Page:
Listen while they talk and acknowledge their opinions even if they are at odds with your own.

Try putting yourself in their shoes.

Give people room to save face, especially after criticism, failure or disappointment. Riding roughshod over them simply leads to poor morale, low productivity and high staff turnover.


Handled badly, pay can be a terrible demotivator at every level in your business. Be aware that every pay packet sends a message and employees are sensitive to its nuances. If you pay less than the competition, expect to have demotivated employees. And if you give rises only when people threaten to quit, you are rewarding disloyalty. Also, avoid paying higher rates to attract new employees, current employees will resent it.

Be careful with year-end profit as a target for bonuses. Employees may not see a direct link between their efforts and their bonuses as the delay may be too long.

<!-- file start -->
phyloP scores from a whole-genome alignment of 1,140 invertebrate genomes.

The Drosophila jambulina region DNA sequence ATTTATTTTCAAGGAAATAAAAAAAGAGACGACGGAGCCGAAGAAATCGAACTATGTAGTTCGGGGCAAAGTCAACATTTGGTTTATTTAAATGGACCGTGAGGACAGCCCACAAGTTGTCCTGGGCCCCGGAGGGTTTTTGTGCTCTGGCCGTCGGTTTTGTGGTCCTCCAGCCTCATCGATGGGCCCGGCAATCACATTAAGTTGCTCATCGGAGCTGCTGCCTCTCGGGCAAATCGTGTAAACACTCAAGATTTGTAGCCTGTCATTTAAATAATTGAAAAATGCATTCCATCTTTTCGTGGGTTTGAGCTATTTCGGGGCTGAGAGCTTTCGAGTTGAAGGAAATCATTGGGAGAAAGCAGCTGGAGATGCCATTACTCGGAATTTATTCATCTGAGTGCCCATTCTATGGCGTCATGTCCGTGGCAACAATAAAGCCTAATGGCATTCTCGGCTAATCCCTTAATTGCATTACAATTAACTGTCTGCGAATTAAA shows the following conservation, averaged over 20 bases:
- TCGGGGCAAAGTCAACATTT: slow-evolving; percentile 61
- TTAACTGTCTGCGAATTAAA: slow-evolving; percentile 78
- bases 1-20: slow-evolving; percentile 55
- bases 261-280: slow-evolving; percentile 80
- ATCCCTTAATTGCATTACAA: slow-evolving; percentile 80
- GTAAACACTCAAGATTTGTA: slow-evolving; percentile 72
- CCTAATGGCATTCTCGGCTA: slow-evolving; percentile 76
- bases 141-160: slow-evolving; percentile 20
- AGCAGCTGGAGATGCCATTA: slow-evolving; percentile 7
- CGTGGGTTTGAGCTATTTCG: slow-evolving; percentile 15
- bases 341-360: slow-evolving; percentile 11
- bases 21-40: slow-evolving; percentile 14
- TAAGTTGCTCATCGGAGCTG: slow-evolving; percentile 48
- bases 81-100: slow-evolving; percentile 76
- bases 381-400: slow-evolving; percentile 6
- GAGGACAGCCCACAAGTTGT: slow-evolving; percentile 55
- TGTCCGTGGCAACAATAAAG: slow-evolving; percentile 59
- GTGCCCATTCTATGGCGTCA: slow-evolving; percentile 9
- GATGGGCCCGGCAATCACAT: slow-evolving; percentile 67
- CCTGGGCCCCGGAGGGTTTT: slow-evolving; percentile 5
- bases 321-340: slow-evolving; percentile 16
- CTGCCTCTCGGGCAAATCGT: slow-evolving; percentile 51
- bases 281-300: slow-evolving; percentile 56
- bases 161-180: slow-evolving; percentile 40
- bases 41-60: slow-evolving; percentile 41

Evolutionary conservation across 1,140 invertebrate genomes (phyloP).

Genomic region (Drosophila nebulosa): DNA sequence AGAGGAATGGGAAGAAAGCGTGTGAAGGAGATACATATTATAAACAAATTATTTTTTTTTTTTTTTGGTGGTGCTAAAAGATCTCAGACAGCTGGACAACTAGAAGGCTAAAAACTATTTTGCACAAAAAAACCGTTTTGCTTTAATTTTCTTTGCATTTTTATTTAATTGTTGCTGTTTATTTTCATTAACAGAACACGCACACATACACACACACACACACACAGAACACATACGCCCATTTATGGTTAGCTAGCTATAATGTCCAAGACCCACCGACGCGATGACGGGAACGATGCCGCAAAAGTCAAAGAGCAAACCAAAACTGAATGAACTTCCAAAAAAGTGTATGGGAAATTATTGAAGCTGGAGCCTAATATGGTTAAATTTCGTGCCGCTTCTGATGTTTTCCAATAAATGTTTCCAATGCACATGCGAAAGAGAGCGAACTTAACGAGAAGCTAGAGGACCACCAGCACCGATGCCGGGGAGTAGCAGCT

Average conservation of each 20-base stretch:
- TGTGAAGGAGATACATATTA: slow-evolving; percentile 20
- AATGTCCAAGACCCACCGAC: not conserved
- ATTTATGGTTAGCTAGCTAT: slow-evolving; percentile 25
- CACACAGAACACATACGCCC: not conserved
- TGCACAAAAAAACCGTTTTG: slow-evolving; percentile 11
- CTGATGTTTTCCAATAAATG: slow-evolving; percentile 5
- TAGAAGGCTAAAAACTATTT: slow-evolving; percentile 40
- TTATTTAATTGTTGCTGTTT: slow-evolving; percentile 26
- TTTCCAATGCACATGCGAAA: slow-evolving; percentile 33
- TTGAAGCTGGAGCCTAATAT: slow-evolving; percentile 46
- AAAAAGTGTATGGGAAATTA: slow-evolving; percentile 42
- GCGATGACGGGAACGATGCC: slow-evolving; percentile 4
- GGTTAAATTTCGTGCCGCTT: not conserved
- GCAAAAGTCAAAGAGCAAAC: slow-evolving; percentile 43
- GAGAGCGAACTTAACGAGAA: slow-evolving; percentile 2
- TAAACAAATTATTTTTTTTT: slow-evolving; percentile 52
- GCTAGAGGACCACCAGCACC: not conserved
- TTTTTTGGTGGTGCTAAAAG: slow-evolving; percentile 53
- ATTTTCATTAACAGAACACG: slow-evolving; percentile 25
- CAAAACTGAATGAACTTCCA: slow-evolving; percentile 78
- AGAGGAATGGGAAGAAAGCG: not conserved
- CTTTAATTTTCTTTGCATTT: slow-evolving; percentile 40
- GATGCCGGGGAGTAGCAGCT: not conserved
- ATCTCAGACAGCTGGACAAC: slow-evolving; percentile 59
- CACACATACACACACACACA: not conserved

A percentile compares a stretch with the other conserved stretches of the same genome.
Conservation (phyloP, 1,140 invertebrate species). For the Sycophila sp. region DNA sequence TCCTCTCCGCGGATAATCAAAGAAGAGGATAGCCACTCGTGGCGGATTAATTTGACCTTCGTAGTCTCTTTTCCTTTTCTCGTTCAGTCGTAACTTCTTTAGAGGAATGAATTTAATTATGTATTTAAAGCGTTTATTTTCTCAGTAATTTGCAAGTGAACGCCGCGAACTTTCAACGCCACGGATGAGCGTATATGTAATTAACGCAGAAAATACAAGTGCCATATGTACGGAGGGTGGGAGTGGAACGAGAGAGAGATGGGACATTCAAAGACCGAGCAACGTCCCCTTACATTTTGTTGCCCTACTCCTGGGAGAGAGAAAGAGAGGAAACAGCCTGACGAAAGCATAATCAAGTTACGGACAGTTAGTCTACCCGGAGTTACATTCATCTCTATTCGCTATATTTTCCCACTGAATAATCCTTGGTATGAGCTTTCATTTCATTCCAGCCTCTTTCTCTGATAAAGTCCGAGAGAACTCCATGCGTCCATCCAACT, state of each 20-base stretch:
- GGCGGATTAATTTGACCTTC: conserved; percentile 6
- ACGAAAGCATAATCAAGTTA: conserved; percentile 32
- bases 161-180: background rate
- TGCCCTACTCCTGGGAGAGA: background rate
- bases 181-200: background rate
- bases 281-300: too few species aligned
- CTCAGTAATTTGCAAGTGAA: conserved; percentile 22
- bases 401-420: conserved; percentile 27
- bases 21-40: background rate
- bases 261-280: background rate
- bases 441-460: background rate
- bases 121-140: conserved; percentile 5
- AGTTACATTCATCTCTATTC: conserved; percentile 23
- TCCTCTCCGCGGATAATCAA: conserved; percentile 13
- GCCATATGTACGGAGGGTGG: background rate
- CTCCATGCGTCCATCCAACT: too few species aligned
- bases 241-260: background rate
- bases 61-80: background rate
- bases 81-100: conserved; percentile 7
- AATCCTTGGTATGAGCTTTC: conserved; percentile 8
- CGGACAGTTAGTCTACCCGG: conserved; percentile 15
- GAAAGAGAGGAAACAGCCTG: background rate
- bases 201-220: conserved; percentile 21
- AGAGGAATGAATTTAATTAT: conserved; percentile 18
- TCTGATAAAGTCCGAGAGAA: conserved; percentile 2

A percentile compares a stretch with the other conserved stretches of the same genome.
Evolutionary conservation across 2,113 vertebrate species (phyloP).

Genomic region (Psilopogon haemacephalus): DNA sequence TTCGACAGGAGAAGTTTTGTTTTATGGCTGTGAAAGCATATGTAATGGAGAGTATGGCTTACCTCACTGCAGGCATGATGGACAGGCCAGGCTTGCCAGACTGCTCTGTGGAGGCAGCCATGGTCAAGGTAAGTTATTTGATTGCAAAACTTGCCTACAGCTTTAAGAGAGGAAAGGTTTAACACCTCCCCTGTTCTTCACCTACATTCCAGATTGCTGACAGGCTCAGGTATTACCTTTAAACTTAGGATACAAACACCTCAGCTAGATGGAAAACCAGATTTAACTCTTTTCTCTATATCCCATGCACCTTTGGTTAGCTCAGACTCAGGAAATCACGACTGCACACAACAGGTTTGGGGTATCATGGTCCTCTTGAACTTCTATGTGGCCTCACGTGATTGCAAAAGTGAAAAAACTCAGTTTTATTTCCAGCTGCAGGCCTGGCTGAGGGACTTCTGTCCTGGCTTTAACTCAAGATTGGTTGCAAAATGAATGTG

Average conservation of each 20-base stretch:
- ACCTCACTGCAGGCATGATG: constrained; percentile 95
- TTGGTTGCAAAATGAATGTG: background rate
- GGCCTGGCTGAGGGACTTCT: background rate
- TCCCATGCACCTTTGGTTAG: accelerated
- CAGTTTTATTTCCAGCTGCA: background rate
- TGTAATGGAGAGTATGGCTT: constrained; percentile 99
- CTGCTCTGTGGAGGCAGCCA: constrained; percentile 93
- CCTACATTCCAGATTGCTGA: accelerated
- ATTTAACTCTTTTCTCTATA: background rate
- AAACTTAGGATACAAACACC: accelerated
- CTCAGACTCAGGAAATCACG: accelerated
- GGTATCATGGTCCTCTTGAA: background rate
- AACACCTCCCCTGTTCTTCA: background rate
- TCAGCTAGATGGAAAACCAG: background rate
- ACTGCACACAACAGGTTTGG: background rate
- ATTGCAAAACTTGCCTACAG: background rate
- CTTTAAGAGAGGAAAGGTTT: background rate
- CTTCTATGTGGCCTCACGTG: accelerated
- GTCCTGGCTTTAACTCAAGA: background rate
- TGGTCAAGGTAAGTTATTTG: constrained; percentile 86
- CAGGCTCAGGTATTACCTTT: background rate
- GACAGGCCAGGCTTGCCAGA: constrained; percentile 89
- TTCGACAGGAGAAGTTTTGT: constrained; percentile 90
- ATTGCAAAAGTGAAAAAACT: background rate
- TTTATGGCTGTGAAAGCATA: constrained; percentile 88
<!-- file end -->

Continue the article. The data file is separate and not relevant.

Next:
People know the profit figure may be altered for tax reasons and only a few employees will believe their efforts can influence the result.

The most visible or obvious part of any remuneration package is salary which can be made up of several elements including basic pay, commission, bonuses, profit-related pay and share dividends. That said, many of the most motivated people are also some of the lowest paid (e.g. nurses and teachers)

Many employees appreciate company contributions to pension, insurance or healthcare schemes and it’s often much cheaper for companies to offer access to group schemes like pensions than it would be for employees to purchase individual rights

Company cars are always a popular perk for many employees despite increasing taxation on cars and fuel.